• Material Adherence Experiment, Principal investigators: G. Landis and P. Jenkins, NASA Lewis Research Center
  • Manager of the Mars Exploration Program at JPL: Donna Shirley


Mars Pathfinder panorama of landing site taken by lander's camera (IMP)
Various images of the Sojourner shot by the lander have been composited into the 360 degree Presidential Panorama. Since the camera's position was consistent, it is thus possible to see these images of the rover in the context of the entire landscape. This provides a visual scale for understanding the sizes and distances of rocks surrounding the lander as well as a record of the travels of the rover. Several of the rover images were captured in full color. The rest were colorized using color sampled from those frames.[88]

Comparison to later Mars rovers[edit]

Two spacecraft engineers stand with a group of vehicles providing a comparison of three generations of Mars rovers developed at NASA's Jet Propulsion Laboratory. The setting is JPL's Mars Yard testing area. Front and center is the flight spare for the first Mars rover, Sojourner, which landed on Mars in 1997 as part of the Mars Pathfinder Project. On the left is a Mars Exploration Rover Project (MER) test rover that is a working sibling to Spirit and Opportunity, which landed on Mars in 2004. On the right is a Mars Science Laboratory test rover the size of that project's Mars rover, Curiosity, which landed on Mars in 2012. Sojourner and its flight spare, Marie Curie, are 65 cm long. The MER's rovers are 1.6 m long. The Curiosity rover is 3 m long.

Sojourner's location in context[edit]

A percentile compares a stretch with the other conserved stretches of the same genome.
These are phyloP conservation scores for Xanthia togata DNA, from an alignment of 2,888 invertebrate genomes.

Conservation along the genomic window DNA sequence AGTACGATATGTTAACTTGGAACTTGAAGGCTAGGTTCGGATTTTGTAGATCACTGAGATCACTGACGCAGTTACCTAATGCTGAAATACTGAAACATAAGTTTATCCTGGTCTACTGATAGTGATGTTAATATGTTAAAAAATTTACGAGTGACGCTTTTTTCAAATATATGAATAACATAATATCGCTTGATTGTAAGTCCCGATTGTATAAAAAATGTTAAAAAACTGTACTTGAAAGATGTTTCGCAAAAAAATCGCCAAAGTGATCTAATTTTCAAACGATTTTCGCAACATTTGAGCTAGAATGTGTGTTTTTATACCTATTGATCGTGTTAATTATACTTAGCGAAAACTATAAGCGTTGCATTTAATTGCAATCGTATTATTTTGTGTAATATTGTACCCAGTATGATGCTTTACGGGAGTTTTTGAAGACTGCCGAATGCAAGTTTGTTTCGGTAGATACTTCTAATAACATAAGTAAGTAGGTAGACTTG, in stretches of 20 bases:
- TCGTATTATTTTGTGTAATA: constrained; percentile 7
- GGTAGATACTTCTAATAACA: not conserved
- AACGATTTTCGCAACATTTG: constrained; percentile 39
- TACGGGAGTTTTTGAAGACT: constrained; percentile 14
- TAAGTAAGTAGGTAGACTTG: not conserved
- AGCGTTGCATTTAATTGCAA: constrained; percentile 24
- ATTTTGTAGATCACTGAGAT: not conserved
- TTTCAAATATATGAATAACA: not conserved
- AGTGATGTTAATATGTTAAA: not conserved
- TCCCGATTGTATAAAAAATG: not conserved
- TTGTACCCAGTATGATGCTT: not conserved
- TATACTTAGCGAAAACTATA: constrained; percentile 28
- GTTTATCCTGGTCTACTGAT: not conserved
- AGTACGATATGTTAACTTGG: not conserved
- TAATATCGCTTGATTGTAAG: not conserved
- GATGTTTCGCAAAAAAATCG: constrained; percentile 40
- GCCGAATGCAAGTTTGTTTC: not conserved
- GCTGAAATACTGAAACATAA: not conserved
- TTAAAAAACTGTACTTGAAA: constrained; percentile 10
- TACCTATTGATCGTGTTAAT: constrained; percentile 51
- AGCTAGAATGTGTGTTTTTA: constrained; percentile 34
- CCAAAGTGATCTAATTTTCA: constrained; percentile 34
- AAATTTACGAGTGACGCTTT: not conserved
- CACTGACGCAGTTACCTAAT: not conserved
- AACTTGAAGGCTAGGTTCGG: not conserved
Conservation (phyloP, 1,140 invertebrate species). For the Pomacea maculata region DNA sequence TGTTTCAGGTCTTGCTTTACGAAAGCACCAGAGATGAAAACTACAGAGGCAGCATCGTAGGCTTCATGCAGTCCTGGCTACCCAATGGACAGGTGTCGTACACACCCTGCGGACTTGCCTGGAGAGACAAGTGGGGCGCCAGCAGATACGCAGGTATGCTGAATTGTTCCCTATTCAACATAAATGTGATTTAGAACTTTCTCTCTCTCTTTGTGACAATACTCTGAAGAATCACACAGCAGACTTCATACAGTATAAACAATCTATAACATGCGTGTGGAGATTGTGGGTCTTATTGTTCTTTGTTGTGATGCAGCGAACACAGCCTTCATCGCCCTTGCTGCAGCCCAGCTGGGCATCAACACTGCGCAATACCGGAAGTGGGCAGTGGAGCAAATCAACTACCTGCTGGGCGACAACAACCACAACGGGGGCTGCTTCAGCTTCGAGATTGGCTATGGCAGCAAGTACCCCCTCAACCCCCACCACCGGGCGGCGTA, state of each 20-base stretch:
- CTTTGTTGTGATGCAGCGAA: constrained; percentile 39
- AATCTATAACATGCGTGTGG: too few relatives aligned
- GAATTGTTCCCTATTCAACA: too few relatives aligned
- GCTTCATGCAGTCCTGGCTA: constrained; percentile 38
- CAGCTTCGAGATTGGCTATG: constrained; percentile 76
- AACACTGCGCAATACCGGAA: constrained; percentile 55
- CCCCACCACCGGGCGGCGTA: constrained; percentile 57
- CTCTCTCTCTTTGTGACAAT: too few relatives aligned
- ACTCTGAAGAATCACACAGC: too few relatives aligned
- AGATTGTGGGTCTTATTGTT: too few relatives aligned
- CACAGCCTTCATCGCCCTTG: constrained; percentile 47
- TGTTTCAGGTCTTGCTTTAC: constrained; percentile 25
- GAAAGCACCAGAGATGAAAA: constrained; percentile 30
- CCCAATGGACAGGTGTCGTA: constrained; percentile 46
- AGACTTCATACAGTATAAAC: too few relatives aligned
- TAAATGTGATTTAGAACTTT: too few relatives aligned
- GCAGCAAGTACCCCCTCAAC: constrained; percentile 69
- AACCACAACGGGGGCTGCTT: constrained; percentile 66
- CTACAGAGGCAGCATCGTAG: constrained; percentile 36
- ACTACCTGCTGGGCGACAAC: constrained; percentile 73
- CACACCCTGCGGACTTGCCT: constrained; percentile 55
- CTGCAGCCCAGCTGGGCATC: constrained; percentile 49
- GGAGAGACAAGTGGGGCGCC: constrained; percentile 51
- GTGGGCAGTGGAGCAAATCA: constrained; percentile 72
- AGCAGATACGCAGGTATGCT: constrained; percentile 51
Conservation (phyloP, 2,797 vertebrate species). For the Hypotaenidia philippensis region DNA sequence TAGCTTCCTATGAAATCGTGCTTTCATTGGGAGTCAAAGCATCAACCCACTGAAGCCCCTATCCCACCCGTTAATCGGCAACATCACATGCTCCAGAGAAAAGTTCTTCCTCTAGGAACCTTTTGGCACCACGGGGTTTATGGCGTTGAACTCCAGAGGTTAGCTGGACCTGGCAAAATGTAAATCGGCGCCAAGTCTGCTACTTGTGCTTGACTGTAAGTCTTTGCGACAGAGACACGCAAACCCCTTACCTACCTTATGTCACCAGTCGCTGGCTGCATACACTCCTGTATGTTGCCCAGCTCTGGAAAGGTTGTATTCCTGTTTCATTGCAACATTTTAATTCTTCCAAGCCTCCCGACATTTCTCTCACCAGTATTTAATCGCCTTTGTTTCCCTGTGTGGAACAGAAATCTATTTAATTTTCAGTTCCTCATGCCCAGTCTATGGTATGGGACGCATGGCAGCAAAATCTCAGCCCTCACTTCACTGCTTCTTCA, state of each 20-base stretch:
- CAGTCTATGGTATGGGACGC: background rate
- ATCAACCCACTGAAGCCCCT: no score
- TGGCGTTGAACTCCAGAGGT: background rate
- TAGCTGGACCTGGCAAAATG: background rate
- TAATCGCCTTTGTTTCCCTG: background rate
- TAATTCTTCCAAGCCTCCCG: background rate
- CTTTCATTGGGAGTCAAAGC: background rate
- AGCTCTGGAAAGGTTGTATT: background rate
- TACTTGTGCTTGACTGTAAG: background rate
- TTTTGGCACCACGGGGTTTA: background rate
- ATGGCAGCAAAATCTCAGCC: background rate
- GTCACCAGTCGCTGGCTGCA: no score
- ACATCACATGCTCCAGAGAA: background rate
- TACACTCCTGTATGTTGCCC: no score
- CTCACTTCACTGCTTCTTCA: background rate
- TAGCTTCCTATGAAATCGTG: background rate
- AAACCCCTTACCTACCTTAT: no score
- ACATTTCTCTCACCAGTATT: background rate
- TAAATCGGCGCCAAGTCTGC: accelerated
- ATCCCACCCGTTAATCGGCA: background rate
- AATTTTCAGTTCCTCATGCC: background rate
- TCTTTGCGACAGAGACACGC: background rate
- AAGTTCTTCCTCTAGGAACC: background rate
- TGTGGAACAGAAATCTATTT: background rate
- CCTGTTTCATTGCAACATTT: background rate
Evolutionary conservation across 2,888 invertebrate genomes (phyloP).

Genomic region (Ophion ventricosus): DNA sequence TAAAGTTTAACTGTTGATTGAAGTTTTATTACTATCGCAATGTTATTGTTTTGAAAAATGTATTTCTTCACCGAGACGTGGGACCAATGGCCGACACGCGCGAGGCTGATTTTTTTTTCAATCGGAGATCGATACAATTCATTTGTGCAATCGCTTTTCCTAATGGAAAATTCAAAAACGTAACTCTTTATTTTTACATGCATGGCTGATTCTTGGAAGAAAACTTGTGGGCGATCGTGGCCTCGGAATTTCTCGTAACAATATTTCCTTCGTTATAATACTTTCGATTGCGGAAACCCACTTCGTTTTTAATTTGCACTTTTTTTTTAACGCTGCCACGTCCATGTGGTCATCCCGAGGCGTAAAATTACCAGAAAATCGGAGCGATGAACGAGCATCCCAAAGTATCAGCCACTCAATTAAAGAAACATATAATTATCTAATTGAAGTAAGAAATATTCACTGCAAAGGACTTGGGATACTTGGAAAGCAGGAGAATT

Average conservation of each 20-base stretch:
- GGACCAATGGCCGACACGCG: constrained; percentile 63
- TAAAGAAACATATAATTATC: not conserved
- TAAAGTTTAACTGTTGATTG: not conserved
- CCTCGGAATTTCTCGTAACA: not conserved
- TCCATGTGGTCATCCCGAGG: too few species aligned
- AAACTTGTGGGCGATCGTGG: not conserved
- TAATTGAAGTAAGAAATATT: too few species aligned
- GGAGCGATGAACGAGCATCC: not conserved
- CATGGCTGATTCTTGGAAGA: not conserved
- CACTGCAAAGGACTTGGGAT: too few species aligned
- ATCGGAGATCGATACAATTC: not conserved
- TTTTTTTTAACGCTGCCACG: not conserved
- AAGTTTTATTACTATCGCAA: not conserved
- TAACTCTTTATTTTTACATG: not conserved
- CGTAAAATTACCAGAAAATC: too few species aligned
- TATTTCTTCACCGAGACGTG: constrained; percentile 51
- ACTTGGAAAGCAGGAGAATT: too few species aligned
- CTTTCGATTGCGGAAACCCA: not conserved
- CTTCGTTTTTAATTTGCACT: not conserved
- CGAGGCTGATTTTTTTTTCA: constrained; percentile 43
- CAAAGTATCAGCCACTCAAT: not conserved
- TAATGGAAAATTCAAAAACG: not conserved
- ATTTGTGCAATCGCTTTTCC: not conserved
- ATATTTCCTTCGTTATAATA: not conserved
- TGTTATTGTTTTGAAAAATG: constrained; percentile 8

Map of Mars
Interactive image map of the global topography of Mars, overlaid with the position of Martian rovers and landers. Coloring of the base map indicates relative elevations of Martian surface.
Clickable image: Clicking on the labels will open a new article.
Legend:   Active (white lined, ※)  Inactive  Planned (dash lined, ⁂)
Bradbury Landing
Deep Space 2
Mars Polar Lander
Schiaparelli EDM
Viking 1

See also[edit]


  1. ^ It was foreseen the possibility that three false positives out of twenty detections carried out before proceeding
  2. ^ Image was taken by IMP before the mast was deployed. It was called "insurance panorama", because if something went wrong during deployment, the team would still have a panorama of the landing site. Once the mast was deployed the height of the IMP was constant.[20]


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Some sections of this article were originally translated from the Italian Wikipedia article. For original, see it:Sojourner.

Further reading[edit]

External links[edit]